Spring Cobia Fishing Port Canaveral

Spring Cobia Fishing Port Canaveral

spring cobia fishing port canaveral

No reports have filtered in yet about manta rays cruising off the beaches south of Port Canaveral. But the water temperature will soon hit the 68-72 degree mark, so they can’t be far off. When the rays show up, so do the cobia. Then it’s time for Spring Cobia Fishing Port Canaveral!

Cobia are fairly large fish. They follow the rays, swimming with them as the rays slowly migrate north. They could be as close as a half mile or as many as 10 or 12 miles off the beach. Cobia may also be found around sea turtles, weedlines, buoys and other flotsam, or even free swimming.

If the water temperature hits 72 degrees, cobia will frequently be right at the surface in 40 to 60 feet of water. If the light is good these fish are clearly visible to anyone who is looking for them. The average spring cobia caught out of Port Canaveral weighs between 20 and 30 pounds, but of course smaller ones, and larger ones, are caught every year.

A few years back Rodney Smith and I went out in my Maverick Mirage on a perfect March day. We saw no rays, no weeds, no flotsam of any kind. We were two or three miles off of Patrick Air Force Base idling around somewhat aimlessly in what I thought would be a fruitless search for fish. Then I spotted one cruising slowly with his fins out of the water. Rodney’s cast was right on. A few minutes later he was ours. We ended up finding six cobes, four of which we hooked, and three of which we caught. We each kept one, and got a nice tripletail (which was also free-swimming) as a little bonus. Not a bad day.

spring cobia fishing port canaveral

Tripletail will likely be a bonus when cobia fishing Port Canaveral.

Although many different kinds of lures will work, a favorite for Canaveral cobia is a two or three ounce, chartreuse colored jig, tossed with a 20 pound spinning outfit. Use a 40 or 50 pound test fluorocarbon leader. Cast the jig to the side of the ray and let it sink on a tight line. Sometimes the fish will take it on the drop but if they don’t, work it rapidly back to your boat and try again. When one strikes there won’t be any doubt about it. Set the hook hard.

A chartreuse jig works well.

A chartreuse jig works well.

Another excellent and convenient cobia bait is a lively, six inch long shrimp, hooked through the tail with a 3/0 or 4/0 octopus or 5/0 or 7/0 circle hook. Lively is the key word here. Dead shrimp don’t elicit much response.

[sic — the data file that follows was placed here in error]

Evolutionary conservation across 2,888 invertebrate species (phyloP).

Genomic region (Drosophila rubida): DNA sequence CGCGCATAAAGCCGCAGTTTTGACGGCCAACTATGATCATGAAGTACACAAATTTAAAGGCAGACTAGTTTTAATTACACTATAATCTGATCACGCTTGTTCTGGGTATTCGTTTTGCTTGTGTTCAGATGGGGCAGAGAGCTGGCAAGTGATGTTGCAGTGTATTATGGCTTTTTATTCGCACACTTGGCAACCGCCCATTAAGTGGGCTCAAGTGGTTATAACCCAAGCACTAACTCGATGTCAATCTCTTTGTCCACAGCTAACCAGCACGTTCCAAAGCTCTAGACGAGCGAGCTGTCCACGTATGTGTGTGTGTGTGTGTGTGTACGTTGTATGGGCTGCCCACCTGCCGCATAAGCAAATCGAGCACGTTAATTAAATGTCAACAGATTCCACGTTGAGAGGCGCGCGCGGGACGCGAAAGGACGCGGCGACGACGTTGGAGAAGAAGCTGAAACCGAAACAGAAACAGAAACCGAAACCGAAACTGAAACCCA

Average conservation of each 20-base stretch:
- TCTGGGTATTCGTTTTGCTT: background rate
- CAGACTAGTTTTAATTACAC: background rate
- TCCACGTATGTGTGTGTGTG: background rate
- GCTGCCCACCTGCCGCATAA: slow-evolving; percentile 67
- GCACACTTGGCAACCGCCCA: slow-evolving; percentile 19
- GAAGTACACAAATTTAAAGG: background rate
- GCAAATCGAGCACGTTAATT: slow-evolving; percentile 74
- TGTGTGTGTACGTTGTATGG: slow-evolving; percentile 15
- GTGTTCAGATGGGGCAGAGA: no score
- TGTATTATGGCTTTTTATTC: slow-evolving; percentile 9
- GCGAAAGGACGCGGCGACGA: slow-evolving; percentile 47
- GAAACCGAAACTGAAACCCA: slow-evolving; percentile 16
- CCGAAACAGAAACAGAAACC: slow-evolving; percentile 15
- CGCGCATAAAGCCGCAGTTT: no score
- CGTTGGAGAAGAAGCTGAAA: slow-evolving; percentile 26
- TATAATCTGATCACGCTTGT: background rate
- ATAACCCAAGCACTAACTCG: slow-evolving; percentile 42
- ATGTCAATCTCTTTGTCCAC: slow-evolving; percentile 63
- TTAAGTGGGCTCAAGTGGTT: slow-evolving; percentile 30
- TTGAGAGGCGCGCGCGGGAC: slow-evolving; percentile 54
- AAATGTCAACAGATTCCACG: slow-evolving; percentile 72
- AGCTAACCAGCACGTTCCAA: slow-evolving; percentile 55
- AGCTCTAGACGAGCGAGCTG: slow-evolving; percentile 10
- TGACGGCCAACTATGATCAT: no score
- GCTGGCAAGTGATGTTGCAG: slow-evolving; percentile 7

Cobia are very found of menhaden. If you can net up some pogies and then you find some cobia you’re sure to hook a few. Hook the pogies through the nose using a 3/0 or 4/0 octopus or a 5/0 or 7/0circle hook. Cast to sighted fish and liveline the baits. Refusals are rare.

Other productive cobia baits include live blue crabs and live eels. Live mullet and pinfish will also work. Day in and day out the shrimp are the easiest to obtain and use, and probably work as well as any other live bait.

You can also catch cobia with a fly rod. You need calm seas, and floating weeds are a big plus. With no flotsam, the fish could be at any angle relative to the boat. It’s hard to be ready for a fly rod shot. Weeds concentrate the fish so you only have to look under the weeds. The farther away you spot the fish, the easier it is to get a quality cast to him.

Spring Cobia Fishing Port Canaveral

Whether you use fly or conventional tackle, calm seas are a big help.

While many anglers gaff these fish when they come alongside, using that technique to boat your fish means you’ll have one very angry fish aboard. For truly big cobia a gaff is indispensable, but more modest specimens can and should be boated with a large landing net. They are much less likely to destroy tackle (or anything else in their way) if they’re not stuck with a big hook.

Cobia have dorsal spines that can inflict painful wounds. Be careful when you get one of these fish in the boat. Larger vessels will have fish boxes that the fish will be dropped into, but in a small boat the fish may be simply lying on the deck. Cover such fish with wet towels to keep the sun off of them.

The cobia run only lasts a few weeks. It is a harbinger of the changing seasons, promising the nearshore angler months of great fishing to come. Take advantage of Spring Cobia Fishing Port Canaveral!

John Kumiski

All content in this article, including writing and photos, copyright John Kumiski 2014. All rights are reserved.

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